Many articles have presented the importance and contribution
of Cyprus to the international business sector. By contrast
this article highlights the importance of the international
business sector to Cyprus. The international business sector
has become a vital contributor to Cyprus's economy over the
past few years and its importance has recently increased
further, for the following reasons.
First, capital inflows and deposits from foreign companies
helped boost revenues recorded by the Cyprus Inland Revenue
Department by 8.9% year-on-year in January-September 2005, with
revenues reaching CYP450.2 million ($916.5 million) compared
with CYP413.3 million in the same period of 2004. This increase
in revenue is reportedly largely the result of foreign company
activity, which has boosted both the corporate tax take and the
defence tax, which is levied on corporate dividends and on
interest paid on deposits.
Second, the relative importance of tourism in Cyprus's
external finance (CXR) has declined. Tourist numbers recovered
slightly in 2004 following the 2002-2003 trough caused by the
general slowdown in the global tourism industry and preliminary
indications point to further recovery in 2006. Even so, tourism
now accounts for just over 26% of all CXR, representing a
significant rebalancing of the economy from previous levels
(35% of all CXR in 1995 and over 40% in the early 1990s). On
the other hand, business services are a further important
source of foreign exchange (19% of CXR).
Thirdly, the widening of the visible trade deficit (to 26%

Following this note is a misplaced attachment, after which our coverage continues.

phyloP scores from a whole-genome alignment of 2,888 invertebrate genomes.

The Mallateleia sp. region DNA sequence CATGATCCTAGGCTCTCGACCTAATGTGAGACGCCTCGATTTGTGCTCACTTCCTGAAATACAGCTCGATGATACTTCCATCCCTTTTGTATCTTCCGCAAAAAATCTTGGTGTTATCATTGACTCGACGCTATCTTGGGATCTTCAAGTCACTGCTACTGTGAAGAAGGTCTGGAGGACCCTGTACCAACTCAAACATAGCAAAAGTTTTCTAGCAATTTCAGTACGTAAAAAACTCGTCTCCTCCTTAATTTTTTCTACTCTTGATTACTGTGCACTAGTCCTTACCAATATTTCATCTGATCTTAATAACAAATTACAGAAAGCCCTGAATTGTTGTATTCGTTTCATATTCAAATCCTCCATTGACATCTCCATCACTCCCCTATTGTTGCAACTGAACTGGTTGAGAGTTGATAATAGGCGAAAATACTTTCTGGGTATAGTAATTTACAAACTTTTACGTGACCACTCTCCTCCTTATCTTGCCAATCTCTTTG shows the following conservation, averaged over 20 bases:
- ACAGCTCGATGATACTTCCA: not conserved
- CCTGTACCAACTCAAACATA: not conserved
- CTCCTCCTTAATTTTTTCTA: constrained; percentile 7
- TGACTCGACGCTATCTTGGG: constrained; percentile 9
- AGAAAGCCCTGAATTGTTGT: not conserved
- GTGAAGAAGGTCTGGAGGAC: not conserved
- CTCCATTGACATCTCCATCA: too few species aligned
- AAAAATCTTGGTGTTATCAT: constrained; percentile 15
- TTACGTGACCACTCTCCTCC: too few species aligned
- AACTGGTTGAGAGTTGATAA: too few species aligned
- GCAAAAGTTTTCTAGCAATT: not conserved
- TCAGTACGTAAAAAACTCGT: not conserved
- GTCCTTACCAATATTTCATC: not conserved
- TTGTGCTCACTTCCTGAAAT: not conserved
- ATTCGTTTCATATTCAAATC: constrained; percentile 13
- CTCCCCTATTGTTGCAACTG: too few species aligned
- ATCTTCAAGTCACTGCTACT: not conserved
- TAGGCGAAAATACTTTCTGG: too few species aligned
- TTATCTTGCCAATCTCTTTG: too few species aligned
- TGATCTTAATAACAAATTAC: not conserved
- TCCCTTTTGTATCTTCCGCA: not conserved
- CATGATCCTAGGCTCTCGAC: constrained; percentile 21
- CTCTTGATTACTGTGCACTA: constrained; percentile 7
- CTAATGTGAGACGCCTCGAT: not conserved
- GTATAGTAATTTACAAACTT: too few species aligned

of GDP from 24% in 2003) added to the current account deficit
in 2004. Demand was fuelled by reductions in import duties
(particularly for cars). At the same time a rise in oil prices
outstripped visible export earnings by 4.5 percentage points.
By contrast, invisible (service) exports showed robust growth,
despite the lacklustre performance of tourism. Business
services were the main driver of service receipts, growing by
over 30% in dollar terms and contributing to overall service
income growth of 17.6% for the year.
The final factor was an increase in net Cypriot investment
abroad. Since 2001 equity foreign direct investment (FDI)
inflows have not been enough to cover the current account
deficit. However, in 2004, for the first time in a decade,
total net FDI inflows (including debt flows) were lower than
the current account deficit, reflecting an upturn in Cypriot
investment abroad. One component of the increased capital
outflow was net lending abroad by the banking sector, which
reached $4.8 billion, largely reflecting the growing activities
of Cypriot banks abroad. There was also a big increase in
Cypriot equity investment in Greece, the new EU candidate
countries, Russia and Ukraine.
The figures suggest that the international business sector
is set to continue, and probably increase, as a source of
revenue to the economy, highlighting the continuing importance
of promoting Cyprus as an international business centre and
providing a business-friendly environment.